Women Leaders…

African American History Since
the Civil War
dr. Liz Bryant
African-American Female Leadership
• There were lots of women who took active
roles during this era
• Did not sit around waiting for men to take care
of the situation
Turn-Of-The-Century Women
• Many were educated
• Worked as teachers, journalists
Why Are the Accomplishments of
Women Overlooked?
• Sexism of the era
• Black women faced the “double burden” of
racism and sexism
• Face many unique issues
• HOWEVER, they continue to fight for their
Ida B. Wells
Ida B. Wells
Ida B. Wells Background
Daughter of slaves
Parents emphasized education
Trained as a journalist
Worked as a teacher
Ida B. Wells and the Civil Rights
• Got involved after being forcibly removed
from a train after refusing to sit in the African
American car
• Sued
Wells’ Activism
• Worked as a journalist
• Used pseudonym of “Iola”
• Discussed conditions of blacks in America
Wells’ Biggest Focus during the 1890s
Campaign Against Lynching
• Wells’ biggest campaign is against lynching
• Gets involved after a friend of hers is
What happened to Southern Blacks
Who Challenged the System?
Lynching of African Americans was an all too common occurrence.
• Common
• Popular for people to go to with their families
• Nothing was done to the lynchers
(townspeople pretended not to know about
• Justification by whites was that black men
were trying to rape white women
• Problem with this:
– Many relationships between black men and white
women were consensual
– Many of the people who were lynched were never
accused of sex crimes
– What happened if a black woman was raped?
Wells and Lynching
• Wells was so upset about the murder of her
friend that she travelled through the South
investigating lynchings
• Published her findings
• Whites were angry and Wells and threatened
her safety
National Association of Colored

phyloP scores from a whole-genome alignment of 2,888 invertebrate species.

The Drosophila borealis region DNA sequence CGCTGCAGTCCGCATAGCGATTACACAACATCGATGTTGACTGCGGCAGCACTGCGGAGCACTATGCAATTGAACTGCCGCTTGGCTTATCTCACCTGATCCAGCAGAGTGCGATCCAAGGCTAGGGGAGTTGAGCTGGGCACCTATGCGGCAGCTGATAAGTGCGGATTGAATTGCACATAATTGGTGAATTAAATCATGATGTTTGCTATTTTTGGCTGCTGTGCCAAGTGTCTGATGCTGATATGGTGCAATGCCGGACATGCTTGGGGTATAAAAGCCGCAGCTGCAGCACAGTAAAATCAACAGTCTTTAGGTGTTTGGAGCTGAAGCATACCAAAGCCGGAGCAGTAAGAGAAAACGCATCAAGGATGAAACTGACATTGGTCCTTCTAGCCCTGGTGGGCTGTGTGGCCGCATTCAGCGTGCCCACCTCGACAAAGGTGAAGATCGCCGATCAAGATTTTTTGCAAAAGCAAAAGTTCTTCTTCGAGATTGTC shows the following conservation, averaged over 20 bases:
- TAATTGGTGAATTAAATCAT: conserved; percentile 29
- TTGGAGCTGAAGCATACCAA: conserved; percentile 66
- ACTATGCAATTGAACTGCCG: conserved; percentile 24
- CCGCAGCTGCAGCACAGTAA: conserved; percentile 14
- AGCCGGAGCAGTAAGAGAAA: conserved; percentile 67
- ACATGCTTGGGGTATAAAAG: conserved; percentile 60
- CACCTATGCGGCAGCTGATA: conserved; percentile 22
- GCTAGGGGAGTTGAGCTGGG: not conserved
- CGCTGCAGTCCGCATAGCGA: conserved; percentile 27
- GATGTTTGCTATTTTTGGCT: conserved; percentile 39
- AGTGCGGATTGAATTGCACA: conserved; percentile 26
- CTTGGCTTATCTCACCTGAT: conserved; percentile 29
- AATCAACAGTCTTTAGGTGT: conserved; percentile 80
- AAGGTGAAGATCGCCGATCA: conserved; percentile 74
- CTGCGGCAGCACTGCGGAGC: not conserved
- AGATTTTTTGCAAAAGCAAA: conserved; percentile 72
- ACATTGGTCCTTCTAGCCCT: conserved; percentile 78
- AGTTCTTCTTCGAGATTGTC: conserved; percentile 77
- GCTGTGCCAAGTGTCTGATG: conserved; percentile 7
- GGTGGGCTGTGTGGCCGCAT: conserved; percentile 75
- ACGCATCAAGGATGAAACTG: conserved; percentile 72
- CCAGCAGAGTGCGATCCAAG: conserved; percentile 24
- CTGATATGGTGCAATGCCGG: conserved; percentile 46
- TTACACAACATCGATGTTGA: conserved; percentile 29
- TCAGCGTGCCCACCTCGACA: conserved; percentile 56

National Association of Colored
Founders: Ida B Wells and Harriet
Founders: Frances E.W. Harper and
Josephine St. Pierre
Founders: Margaret Murray
Washington and Mary Church Terrell
National Association of Colored
• “Lifting as we climb”
National Association of Colored
• Focus:
– Job training
– Wage equity
– Childcare
National Association of Colored
• Want:
– End to lynching
– End to segregated transportation
– Improved prison conditions
National Association of Colored
• Support:
– Women’s suffrage campaigns
National Association of Colored
• Influential organization
• By 1917, have over 300,000 members
Ida B. Wells
• Continues to push for a federal anti-lynching
• Becomes one of the founders of the NAACP
Mary Church Terrell
Mary Church Terrell
Mary Church Terrell
• Daughter of former slaves
• Attended Oberlin College
– BA
– MA
– One of the first African-Americans to earn her BA
Mary Church Terrell
• Focus on women’s rights
• Very disappointed the suffrage movement
often excluded African-Americans
Mary Church Terrell
• Focus on education
• First African-American woman ever appointed
to a school board
National Association of College
Mary Church Terrell
• Worked as a journalist
– Euphemia Kirk
Mary Church Terrell
• Founder of the NAACP
– She and Wells were the only two women initially
invited to join this movement
Josephine St. Pierre Ruffin
Josephine St. Pierre Ruffin
• Raised in Boston
• Educated at private schools
Women’s Era
Women’s Era
• Ruffin serves as editor from 1890-97
Women’s Era
• First newspaper published for and by AfricanAmerican women
• Wanted black women to push for increased
• Highlighted the accomplishments of black
National Federation of Afro-American
• "...we are women, American women, as
intensely interested in all that pertains to us as
such as all other American women; we are not
alienating or withdrawing, we are only coming